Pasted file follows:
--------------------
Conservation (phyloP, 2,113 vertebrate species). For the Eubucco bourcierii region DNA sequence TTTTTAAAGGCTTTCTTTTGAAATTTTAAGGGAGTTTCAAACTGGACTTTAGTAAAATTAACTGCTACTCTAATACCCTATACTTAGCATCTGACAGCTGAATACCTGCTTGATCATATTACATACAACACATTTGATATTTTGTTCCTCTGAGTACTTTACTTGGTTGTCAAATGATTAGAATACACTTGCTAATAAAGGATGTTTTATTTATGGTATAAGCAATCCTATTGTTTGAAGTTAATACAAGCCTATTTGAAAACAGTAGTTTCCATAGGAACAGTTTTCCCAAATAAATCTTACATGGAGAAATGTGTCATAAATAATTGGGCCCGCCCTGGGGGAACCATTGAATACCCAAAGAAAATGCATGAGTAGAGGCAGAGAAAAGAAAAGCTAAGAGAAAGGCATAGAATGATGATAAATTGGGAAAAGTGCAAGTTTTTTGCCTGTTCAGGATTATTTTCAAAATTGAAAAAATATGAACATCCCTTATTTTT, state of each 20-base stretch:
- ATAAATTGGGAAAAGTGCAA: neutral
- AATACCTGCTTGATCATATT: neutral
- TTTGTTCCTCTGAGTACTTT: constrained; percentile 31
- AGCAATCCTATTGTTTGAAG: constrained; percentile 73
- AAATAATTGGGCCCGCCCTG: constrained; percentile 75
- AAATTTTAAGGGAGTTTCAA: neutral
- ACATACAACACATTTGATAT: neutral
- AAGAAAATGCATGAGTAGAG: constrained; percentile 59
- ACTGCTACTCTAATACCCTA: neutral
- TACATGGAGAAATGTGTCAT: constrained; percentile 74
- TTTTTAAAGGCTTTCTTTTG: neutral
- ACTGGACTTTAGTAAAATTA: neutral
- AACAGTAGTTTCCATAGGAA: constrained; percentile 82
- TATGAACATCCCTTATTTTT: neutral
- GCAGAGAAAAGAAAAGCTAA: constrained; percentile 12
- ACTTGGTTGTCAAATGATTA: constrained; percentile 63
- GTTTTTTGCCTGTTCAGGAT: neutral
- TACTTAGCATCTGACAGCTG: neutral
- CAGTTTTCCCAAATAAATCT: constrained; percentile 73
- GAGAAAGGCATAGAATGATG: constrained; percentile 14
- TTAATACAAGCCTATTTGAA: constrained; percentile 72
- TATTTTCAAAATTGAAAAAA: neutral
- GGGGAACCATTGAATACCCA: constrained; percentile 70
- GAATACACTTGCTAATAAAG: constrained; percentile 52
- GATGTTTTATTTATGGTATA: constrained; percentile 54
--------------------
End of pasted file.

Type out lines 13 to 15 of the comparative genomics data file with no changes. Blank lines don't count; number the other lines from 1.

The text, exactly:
- ACTGGACTTTAGTAAAATTA: neutral
- AACAGTAGTTTCCATAGGAA: constrained; percentile 82
- TATGAACATCCCTTATTTTT: neutral